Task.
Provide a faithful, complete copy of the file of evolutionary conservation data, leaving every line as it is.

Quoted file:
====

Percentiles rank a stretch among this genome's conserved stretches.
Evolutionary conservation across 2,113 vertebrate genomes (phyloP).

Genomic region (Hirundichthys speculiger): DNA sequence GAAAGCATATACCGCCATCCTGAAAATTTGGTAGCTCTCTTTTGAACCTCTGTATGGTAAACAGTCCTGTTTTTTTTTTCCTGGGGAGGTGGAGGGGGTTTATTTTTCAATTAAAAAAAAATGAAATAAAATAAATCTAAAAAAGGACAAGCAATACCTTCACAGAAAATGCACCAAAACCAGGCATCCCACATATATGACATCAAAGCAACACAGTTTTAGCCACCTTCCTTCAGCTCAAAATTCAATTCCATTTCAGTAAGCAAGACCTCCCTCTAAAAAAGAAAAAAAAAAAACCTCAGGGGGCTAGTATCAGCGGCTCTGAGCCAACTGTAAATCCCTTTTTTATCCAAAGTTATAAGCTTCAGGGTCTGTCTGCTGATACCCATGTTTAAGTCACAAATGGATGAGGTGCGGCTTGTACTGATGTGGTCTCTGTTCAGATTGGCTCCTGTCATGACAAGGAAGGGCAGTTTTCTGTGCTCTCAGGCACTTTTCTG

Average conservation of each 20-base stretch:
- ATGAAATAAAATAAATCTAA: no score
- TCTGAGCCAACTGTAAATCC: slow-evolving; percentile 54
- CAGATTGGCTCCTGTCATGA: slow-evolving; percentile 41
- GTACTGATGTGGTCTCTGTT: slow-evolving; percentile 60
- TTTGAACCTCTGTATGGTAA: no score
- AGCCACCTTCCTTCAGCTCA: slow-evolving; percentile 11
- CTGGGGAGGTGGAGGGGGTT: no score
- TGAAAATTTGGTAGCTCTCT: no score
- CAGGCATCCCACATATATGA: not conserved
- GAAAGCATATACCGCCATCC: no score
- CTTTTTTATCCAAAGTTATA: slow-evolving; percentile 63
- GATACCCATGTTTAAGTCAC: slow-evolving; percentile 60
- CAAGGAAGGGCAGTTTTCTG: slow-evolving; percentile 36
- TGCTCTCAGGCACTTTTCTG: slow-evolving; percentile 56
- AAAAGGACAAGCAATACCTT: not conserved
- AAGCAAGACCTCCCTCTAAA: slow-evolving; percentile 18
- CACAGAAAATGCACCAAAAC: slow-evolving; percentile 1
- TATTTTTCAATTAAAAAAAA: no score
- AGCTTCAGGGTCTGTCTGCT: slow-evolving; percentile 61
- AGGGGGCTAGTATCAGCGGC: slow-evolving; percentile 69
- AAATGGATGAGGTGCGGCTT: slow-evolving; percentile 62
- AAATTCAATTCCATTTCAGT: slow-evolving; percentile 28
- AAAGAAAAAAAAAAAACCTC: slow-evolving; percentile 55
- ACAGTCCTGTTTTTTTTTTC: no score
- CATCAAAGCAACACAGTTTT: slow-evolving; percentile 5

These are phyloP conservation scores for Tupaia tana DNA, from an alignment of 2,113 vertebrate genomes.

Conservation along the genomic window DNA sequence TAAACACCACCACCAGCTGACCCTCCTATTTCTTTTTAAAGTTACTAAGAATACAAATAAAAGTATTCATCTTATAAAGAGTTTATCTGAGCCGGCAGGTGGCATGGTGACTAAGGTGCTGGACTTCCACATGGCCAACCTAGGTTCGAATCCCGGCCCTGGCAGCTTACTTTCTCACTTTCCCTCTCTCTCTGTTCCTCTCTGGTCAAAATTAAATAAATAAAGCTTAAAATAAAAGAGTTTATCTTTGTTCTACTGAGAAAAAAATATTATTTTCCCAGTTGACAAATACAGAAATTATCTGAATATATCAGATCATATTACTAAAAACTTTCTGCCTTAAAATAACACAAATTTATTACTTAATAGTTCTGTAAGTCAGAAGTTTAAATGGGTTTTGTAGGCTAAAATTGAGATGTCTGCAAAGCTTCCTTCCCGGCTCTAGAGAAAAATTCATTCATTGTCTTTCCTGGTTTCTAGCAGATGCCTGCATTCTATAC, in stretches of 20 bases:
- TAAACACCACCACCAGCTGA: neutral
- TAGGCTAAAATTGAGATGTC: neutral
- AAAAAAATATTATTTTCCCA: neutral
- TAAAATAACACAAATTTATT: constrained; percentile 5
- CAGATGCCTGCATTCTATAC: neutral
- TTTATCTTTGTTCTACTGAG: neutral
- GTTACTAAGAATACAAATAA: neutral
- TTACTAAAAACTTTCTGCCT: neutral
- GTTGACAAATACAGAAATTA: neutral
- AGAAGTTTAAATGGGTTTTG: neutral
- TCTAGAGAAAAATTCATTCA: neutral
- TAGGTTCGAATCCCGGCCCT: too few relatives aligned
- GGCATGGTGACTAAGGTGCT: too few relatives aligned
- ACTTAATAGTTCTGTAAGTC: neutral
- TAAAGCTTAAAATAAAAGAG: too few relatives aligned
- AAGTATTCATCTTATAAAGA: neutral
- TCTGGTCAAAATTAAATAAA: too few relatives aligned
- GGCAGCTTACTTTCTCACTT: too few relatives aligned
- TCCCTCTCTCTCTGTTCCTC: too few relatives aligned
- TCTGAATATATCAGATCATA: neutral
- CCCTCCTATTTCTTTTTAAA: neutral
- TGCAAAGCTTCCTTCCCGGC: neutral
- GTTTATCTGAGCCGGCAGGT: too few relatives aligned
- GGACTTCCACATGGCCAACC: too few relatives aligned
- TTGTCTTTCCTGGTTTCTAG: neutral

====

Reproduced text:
Percentiles rank a stretch among this genome's conserved stretches.
Evolutionary conservation across 2,113 vertebrate genomes (phyloP).

Genomic region (Hirundichthys speculiger): DNA sequence GAAAGCATATACCGCCATCCTGAAAATTTGGTAGCTCTCTTTTGAACCTCTGTATGGTAAACAGTCCTGTTTTTTTTTTCCTGGGGAGGTGGAGGGGGTTTATTTTTCAATTAAAAAAAAATGAAATAAAATAAATCTAAAAAAGGACAAGCAATACCTTCACAGAAAATGCACCAAAACCAGGCATCCCACATATATGACATCAAAGCAACACAGTTTTAGCCACCTTCCTTCAGCTCAAAATTCAATTCCATTTCAGTAAGCAAGACCTCCCTCTAAAAAAGAAAAAAAAAAAACCTCAGGGGGCTAGTATCAGCGGCTCTGAGCCAACTGTAAATCCCTTTTTTATCCAAAGTTATAAGCTTCAGGGTCTGTCTGCTGATACCCATGTTTAAGTCACAAATGGATGAGGTGCGGCTTGTACTGATGTGGTCTCTGTTCAGATTGGCTCCTGTCATGACAAGGAAGGGCAGTTTTCTGTGCTCTCAGGCACTTTTCTG

Average conservation of each 20-base stretch:
- ATGAAATAAAATAAATCTAA: no score
- TCTGAGCCAACTGTAAATCC: slow-evolving; percentile 54
- CAGATTGGCTCCTGTCATGA: slow-evolving; percentile 41
- GTACTGATGTGGTCTCTGTT: slow-evolving; percentile 60
- TTTGAACCTCTGTATGGTAA: no score
- AGCCACCTTCCTTCAGCTCA: slow-evolving; percentile 11
- CTGGGGAGGTGGAGGGGGTT: no score
- TGAAAATTTGGTAGCTCTCT: no score
- CAGGCATCCCACATATATGA: not conserved
- GAAAGCATATACCGCCATCC: no score
- CTTTTTTATCCAAAGTTATA: slow-evolving; percentile 63
- GATACCCATGTTTAAGTCAC: slow-evolving; percentile 60
- CAAGGAAGGGCAGTTTTCTG: slow-evolving; percentile 36
- TGCTCTCAGGCACTTTTCTG: slow-evolving; percentile 56
- AAAAGGACAAGCAATACCTT: not conserved
- AAGCAAGACCTCCCTCTAAA: slow-evolving; percentile 18
- CACAGAAAATGCACCAAAAC: slow-evolving; percentile 1
- TATTTTTCAATTAAAAAAAA: no score
- AGCTTCAGGGTCTGTCTGCT: slow-evolving; percentile 61
- AGGGGGCTAGTATCAGCGGC: slow-evolving; percentile 69
- AAATGGATGAGGTGCGGCTT: slow-evolving; percentile 62
- AAATTCAATTCCATTTCAGT: slow-evolving; percentile 28
- AAAGAAAAAAAAAAAACCTC: slow-evolving; percentile 55
- ACAGTCCTGTTTTTTTTTTC: no score
- CATCAAAGCAACACAGTTTT: slow-evolving; percentile 5

These are phyloP conservation scores for Tupaia tana DNA, from an alignment of 2,113 vertebrate genomes.

Conservation along the genomic window DNA sequence TAAACACCACCACCAGCTGACCCTCCTATTTCTTTTTAAAGTTACTAAGAATACAAATAAAAGTATTCATCTTATAAAGAGTTTATCTGAGCCGGCAGGTGGCATGGTGACTAAGGTGCTGGACTTCCACATGGCCAACCTAGGTTCGAATCCCGGCCCTGGCAGCTTACTTTCTCACTTTCCCTCTCTCTCTGTTCCTCTCTGGTCAAAATTAAATAAATAAAGCTTAAAATAAAAGAGTTTATCTTTGTTCTACTGAGAAAAAAATATTATTTTCCCAGTTGACAAATACAGAAATTATCTGAATATATCAGATCATATTACTAAAAACTTTCTGCCTTAAAATAACACAAATTTATTACTTAATAGTTCTGTAAGTCAGAAGTTTAAATGGGTTTTGTAGGCTAAAATTGAGATGTCTGCAAAGCTTCCTTCCCGGCTCTAGAGAAAAATTCATTCATTGTCTTTCCTGGTTTCTAGCAGATGCCTGCATTCTATAC, in stretches of 20 bases:
- TAAACACCACCACCAGCTGA: neutral
- TAGGCTAAAATTGAGATGTC: neutral
- AAAAAAATATTATTTTCCCA: neutral
- TAAAATAACACAAATTTATT: constrained; percentile 5
- CAGATGCCTGCATTCTATAC: neutral
- TTTATCTTTGTTCTACTGAG: neutral
- GTTACTAAGAATACAAATAA: neutral
- TTACTAAAAACTTTCTGCCT: neutral
- GTTGACAAATACAGAAATTA: neutral
- AGAAGTTTAAATGGGTTTTG: neutral
- TCTAGAGAAAAATTCATTCA: neutral
- TAGGTTCGAATCCCGGCCCT: too few relatives aligned
- GGCATGGTGACTAAGGTGCT: too few relatives aligned
- ACTTAATAGTTCTGTAAGTC: neutral
- TAAAGCTTAAAATAAAAGAG: too few relatives aligned
- AAGTATTCATCTTATAAAGA: neutral
- TCTGGTCAAAATTAAATAAA: too few relatives aligned
- GGCAGCTTACTTTCTCACTT: too few relatives aligned
- TCCCTCTCTCTCTGTTCCTC: too few relatives aligned
- TCTGAATATATCAGATCATA: neutral
- CCCTCCTATTTCTTTTTAAA: neutral
- TGCAAAGCTTCCTTCCCGGC: neutral
- GTTTATCTGAGCCGGCAGGT: too few relatives aligned
- GGACTTCCACATGGCCAACC: too few relatives aligned
- TTGTCTTTCCTGGTTTCTAG: neutral